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I’m good enough, I’m smart enough, and doggone it people like my quotes

Date: June 6, 2007

I’ve been quoted in publications before, but this is a new one: in the book “Different Wavelengths: Studies of the Contemporary Women’s Movement” edited by Jo Reger, I am quoted or referenced by four different contributors in four different articles on three different topics. It’s so weird…

First, in Sally Hines’ “‘I am a Feminist but…’: Transgender Men and Women and Feminism,” she writes:

Thus political practice rather than gender or sex lies at the heart of feminist identity. We can add on to this that a feminist viewpoint need not depend upon feminine socialization in order to enable the feminist voices of trans women to be heard. Emi Koyama’s discussion of trans-feminism, which expresses the feminist concerns of trans women, shows how trans politics may enable contemporary feminism to move beyond the confines of second wave feminism.22 In conclusion I suggest that, if attentive to gender diversity, third wave feminism may provide a collective arena through which our differeces may produce a more extensive feminist knowledge.

When you look at the endnote 22, it cites “The Transfeminism Manifesto” (available in readings section as well as in the zine “Whose Feminism is it Anyway? and Other Essays”).

Next, in “Solitary Sisterhood: Individualism Meets Collectivity in Feminism’s Third Wave,” Astrid Henry writes:

Turbo Chick‘s critique of the term sisterhood–and caution that to use the word could prove “controversial”–seems grounded in the feminist history of exclusion that shapes so many of the other third wave perspectives that I’ve been discussing here. Viewing the term _sisterhood_ as naive, this definition stresses the ways in which differences become erased–and consequently, exclusion becomes inevitable–when the metaphor is evoked. The recent emergence of a transgender movement within third wave feminism may also point to the ways in which “sisterhood” is a problematic rhetorical device given the implied female subject of this sisterly coming together.34

I am not directly mentioned, but if you look at the endnote 34, here I am:

34. See Emi Koyama, “The Transfeminist Manifesto,” in Catching a Wave, 244-59. Interestingly, Koyama’s essay is written in the collective “we” voice (speaking as and for trans women) and, as its title suggests, is not an autobiographical essay but a call to arms in the spirit of the earlier second wave manifestos.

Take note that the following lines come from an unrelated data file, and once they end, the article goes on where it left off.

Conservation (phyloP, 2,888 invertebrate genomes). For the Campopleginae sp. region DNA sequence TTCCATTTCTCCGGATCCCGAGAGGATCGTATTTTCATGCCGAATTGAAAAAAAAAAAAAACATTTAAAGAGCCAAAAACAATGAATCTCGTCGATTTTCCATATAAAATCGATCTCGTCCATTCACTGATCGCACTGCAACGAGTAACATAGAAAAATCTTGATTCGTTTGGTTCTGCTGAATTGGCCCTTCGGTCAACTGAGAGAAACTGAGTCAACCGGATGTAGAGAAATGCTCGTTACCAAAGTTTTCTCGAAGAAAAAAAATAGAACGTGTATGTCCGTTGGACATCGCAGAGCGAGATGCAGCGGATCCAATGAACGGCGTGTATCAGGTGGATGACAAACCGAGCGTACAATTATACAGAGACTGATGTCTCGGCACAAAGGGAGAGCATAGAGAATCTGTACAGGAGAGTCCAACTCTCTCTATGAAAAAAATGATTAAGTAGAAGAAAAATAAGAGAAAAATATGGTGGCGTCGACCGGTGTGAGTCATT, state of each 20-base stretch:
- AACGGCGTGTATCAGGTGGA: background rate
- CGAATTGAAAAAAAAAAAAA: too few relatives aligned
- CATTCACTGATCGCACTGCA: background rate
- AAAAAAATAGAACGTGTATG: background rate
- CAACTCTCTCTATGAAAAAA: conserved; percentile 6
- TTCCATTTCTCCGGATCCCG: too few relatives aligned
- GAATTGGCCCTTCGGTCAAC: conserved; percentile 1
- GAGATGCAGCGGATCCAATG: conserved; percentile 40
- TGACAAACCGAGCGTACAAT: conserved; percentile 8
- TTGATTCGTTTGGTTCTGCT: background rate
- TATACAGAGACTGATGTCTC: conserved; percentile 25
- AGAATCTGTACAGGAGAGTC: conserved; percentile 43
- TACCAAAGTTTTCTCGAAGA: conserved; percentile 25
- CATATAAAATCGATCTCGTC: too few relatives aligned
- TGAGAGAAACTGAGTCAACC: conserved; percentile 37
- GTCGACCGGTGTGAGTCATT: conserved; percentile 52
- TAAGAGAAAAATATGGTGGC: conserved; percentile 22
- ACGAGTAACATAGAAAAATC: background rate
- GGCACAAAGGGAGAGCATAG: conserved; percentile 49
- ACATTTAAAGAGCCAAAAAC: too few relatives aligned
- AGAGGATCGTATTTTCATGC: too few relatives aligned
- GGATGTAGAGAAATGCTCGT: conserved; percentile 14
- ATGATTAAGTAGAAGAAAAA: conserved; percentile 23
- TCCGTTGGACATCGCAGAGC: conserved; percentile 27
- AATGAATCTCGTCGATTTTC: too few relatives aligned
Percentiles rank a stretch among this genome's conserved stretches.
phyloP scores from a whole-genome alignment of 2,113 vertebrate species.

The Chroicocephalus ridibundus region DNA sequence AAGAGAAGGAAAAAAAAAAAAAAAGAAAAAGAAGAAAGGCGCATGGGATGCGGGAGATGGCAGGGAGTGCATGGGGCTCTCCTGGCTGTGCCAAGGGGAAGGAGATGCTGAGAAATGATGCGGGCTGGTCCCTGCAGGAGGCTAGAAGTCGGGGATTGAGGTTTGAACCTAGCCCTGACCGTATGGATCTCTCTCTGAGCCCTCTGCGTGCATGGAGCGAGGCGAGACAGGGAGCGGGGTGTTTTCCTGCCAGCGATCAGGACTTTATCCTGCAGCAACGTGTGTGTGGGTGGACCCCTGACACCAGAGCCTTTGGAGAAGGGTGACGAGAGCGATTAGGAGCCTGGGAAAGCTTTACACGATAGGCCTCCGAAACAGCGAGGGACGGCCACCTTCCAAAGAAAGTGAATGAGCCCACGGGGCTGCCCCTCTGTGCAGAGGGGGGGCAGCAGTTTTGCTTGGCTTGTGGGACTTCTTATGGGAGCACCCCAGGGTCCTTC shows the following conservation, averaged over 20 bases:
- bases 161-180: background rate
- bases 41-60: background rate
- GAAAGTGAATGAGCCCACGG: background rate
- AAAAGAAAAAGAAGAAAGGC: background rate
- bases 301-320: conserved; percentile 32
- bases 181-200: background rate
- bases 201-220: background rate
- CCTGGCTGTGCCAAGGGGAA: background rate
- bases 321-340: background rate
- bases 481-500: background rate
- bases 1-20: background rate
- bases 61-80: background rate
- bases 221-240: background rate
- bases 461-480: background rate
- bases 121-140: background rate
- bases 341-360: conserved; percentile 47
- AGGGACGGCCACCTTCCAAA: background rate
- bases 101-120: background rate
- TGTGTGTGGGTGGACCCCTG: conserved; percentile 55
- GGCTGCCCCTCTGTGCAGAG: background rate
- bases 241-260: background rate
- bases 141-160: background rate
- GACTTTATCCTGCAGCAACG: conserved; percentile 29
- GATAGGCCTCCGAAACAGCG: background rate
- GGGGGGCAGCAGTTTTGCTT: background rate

Stephanie Gilmore discusses the relationship between feminism and the prostitutes’ rights movement in her “Bridging the Waves: Sex and Sexuality in a Second Wave Organization”:

In addition to proclaiming their own sexual identities, needs, and desires, many third wave feminists have also joined the prostitutes’ rights movement. Some third wave feminists’ perspectives on prostitution contend that a woman’s sexuality, even in the context of sex work, ultimately belongs to herself. As Emi Koyama wrote in Instigations from the Whore Revolution: A Third-Wave Feminist Response to the Sex Work “Controversy,” feminism and prostitutes’ rights are integrated movements that shape the philosophy that all people should enjoy rights to dignity, respect, and job safety–issues feminists have fought for in a variety of contexts. Rather than chastise prostitutes for getting paid for sex, Koyama and other feminists in the contemporary prostitutes’ rights movement recognize and criticize the economic and cultural forces that shape people’s labors, including sex work, and constrain individual choices.38

“Instigations from…” is a zine that is available here.

Finally, Jo Reger and Lacey Story cites a Just Out (newspaper for Portland’s LGBT communities) story on a flyer campaign I did at a production of The Vagina Monologues

Activists from the Intersex Society of North America have attended productions of the monologues, passing out informational flyers. One of the pieces in the monologues that has drawn the most fire from intersex activists is the one in which a father promises his daughter, born without a vagina, that “we’re gonna get you the best homemade pussy in America.” According to activist Emi Koyama, the laughter following that segment is hurtful and offensive to intersex peopl, making genital surgeries a joke.36 The Intersex Society has organized events at a variety of college campuses, and has persuaded some college organizers to donate the money to intersex organizations.

For more information on this, see the resource kit I created for the Intersex Initiative.

Are you impressed now? ;-)

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